Customer relationships directly impact a business’s bottom line, and lasting rapports can power a business for decades. The management of these relationships requires the perfect combination of technology, business processes, and of course customers.
Building a strong customer relationship management (CRM) system that attains and retains customers is multi-faceted, and will require involvement from many parts of your company, from your sales team, to your marketing department, to your customer service representatives. Here is some advice to get you started.
Pre-built CRM systems are appealing because they are chock-full of fancy functions and features and come ready to deploy. Know what you need before you commit to a one-size-fits-all solution. Extra features might be more complex and come with a hefty price tag. Fully integrated modules such marketing automation and elaborate workflow features will take time to adapt.
Consider a solution that offers sufficient base functionality and allows easy customizations for your needs so that you can get exactly what you need at a cost that fits the size of your business today.
When implementing a CRM system, it goes without saying that it should be built with the customer in mind. Put customer interaction first by choosing a system that enables seamless integration between your lines of communication and CRM. When thinking about customer relationships in the long-term, choose a system that lets your sales, marketing and customer service departments access customers in a consistent and scalable way.
In the same way your team can use their smartphones to check email and make business-oriented phone calls, they expect to have access to customer information while on the move. Creating your CRM system to be mobile-user friendly not only meets an unspoken requirement in today’s on-the-go work environment, but also leads to great effectiveness. With mobile CRM, employees can access customer data and information any time they need to close a deal, whether in your office, or from home.
There is no better use case for gamification than in the sales environment. Your sales team is likely competitive in nature, so turn sales into a game by incorporating leaderboards, rewards, and recognition into your CRM system.
In the March 2014 CSO Insights’ Annual Sales Performance Optimization Study, the number of sales organizations leveraging CRM increased from 48.7% a decade ago, to 82.9% today. Yet CRM Magazine reported a drop in the percentage of salespeople who actively use CRM solutions as part of their daily workflow. To reap the benefits of a CRM system, involve your sales, marketing, customer service and leadership team in both the decision-making process, as well as the initial rollout. Give employees a platform to ask questions and provide feedback regarding processes and workflow. Your guidance on the front end will lead to greater adoption rates down the road.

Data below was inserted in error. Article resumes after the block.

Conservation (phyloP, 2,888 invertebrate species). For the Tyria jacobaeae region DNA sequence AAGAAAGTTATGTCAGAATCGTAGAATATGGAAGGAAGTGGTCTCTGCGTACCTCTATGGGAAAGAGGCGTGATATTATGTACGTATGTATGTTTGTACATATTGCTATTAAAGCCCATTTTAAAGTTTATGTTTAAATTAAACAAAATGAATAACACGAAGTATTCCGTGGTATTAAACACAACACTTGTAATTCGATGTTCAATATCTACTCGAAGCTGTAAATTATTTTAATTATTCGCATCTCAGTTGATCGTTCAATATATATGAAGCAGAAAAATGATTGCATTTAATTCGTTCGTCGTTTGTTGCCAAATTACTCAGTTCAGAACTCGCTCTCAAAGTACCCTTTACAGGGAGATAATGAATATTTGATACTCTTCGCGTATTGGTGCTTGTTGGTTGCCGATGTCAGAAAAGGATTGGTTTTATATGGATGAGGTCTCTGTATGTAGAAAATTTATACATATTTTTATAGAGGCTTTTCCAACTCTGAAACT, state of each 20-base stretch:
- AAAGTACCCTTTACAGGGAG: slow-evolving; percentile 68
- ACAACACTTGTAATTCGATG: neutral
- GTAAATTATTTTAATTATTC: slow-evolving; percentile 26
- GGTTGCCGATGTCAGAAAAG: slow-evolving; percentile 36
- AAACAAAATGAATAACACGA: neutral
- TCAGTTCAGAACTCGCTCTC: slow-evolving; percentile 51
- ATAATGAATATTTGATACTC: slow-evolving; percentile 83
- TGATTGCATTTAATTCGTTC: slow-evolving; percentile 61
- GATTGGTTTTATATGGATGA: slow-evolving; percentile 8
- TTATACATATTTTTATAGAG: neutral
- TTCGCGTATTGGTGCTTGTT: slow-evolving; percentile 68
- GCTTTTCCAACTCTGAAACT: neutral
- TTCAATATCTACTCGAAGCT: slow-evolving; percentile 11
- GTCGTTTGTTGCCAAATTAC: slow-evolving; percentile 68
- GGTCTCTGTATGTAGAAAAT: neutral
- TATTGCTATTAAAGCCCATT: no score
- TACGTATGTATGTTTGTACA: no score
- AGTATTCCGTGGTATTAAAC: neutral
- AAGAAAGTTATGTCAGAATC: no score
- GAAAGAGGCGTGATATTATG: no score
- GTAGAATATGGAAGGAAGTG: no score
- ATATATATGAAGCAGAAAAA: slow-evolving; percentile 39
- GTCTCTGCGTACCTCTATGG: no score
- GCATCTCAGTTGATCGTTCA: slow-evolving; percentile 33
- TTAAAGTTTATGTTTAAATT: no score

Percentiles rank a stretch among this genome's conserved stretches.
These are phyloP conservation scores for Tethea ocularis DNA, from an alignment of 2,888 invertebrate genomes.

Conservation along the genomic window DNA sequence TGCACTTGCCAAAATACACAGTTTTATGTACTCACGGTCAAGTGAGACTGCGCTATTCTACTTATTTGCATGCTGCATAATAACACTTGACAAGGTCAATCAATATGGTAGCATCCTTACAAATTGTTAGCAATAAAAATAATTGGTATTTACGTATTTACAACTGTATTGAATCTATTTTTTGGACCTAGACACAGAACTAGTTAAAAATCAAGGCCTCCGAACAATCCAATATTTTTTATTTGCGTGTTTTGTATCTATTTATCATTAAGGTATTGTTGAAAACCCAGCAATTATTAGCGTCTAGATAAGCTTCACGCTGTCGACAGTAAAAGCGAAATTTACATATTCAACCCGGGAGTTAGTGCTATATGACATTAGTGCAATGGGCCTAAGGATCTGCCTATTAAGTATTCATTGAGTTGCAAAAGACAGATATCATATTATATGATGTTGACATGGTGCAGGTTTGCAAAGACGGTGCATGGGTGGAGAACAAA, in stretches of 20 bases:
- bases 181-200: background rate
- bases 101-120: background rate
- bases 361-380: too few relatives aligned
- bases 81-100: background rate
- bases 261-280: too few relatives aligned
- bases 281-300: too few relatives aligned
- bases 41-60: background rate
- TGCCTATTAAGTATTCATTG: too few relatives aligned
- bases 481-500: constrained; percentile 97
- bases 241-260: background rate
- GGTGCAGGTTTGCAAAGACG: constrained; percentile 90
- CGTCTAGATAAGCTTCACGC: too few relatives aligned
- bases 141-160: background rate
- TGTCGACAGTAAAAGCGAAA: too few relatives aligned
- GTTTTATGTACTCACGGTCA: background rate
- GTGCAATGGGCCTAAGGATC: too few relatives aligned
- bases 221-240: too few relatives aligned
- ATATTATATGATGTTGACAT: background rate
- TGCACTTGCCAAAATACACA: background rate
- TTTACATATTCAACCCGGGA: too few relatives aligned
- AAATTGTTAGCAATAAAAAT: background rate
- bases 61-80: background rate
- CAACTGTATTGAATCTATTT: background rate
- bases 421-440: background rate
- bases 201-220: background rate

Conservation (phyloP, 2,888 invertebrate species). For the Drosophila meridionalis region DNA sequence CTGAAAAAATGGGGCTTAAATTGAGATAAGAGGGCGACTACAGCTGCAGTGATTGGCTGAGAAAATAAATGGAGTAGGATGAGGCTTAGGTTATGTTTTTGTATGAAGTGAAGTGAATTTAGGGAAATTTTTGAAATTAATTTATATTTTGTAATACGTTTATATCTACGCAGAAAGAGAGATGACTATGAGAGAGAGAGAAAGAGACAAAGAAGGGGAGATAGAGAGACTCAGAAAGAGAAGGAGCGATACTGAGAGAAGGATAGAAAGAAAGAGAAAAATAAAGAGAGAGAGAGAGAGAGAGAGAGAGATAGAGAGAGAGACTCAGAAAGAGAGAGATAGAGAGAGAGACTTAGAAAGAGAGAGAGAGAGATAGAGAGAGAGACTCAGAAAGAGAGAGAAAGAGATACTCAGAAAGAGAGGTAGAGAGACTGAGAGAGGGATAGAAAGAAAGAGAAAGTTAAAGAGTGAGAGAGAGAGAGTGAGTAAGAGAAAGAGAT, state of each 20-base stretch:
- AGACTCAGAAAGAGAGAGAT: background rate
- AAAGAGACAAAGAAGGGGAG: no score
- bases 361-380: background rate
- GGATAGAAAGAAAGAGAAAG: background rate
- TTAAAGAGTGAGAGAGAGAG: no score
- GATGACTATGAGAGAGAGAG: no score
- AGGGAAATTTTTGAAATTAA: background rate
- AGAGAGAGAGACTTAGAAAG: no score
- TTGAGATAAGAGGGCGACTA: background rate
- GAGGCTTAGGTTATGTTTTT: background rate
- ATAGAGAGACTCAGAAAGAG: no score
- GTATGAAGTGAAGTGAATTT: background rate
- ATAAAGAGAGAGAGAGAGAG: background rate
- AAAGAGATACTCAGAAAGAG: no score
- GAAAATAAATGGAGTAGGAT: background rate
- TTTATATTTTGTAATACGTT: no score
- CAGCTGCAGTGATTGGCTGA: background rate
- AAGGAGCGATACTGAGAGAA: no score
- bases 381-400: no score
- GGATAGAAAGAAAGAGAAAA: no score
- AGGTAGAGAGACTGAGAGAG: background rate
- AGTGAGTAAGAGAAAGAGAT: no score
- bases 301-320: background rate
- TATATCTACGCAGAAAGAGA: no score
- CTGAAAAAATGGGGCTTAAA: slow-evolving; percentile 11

While customer relationships are the bread and butter of your business, it’s smarter to roll out a new CRM system piece by piece instead of overwhelming users with too many features at once. Start by giving employees what they need, and add features one or two at a time based on feedback.
One of the key benefits of a CRM system is having access to customer data and trends. If this data is of poor quality, your team will be hesitant to trust the system, which could lead to low adoption all around. Set the standard for accurate data input from the get-go by holding every team member responsible for the data they collect and enter.
If you have key business processes across other areas of your company that are working, like a cloud-based PBX system or external reporting tools, don’t adopt a CRM system that fails to integrate with these key systems. Your executives and employees should see your CRM system as another layer to a robust system of technologies, rather than an opposing system to the already-deployed technologies.
When creating and deploying a new CRM system, you must deploy with both customers and employees in mind. While customer relationships will ultimately turn a profit, it’s your employees who will drive CRM adoption to manage key relationships and close deals. Start slowly, encourage adoption and don’t forget that success will come when the relationships are built—not necessarily when they are first established. Use your CRM system to bridge the gap between attaining new customers and building relationships with customers that will keep your business profitable for years to come.
More expert advice about Information Technology
Photo Credits: tashatuvango/bigstock.com; Check Man, Cross Man and Jump Man © ioannis kounadeas - Fotolia.com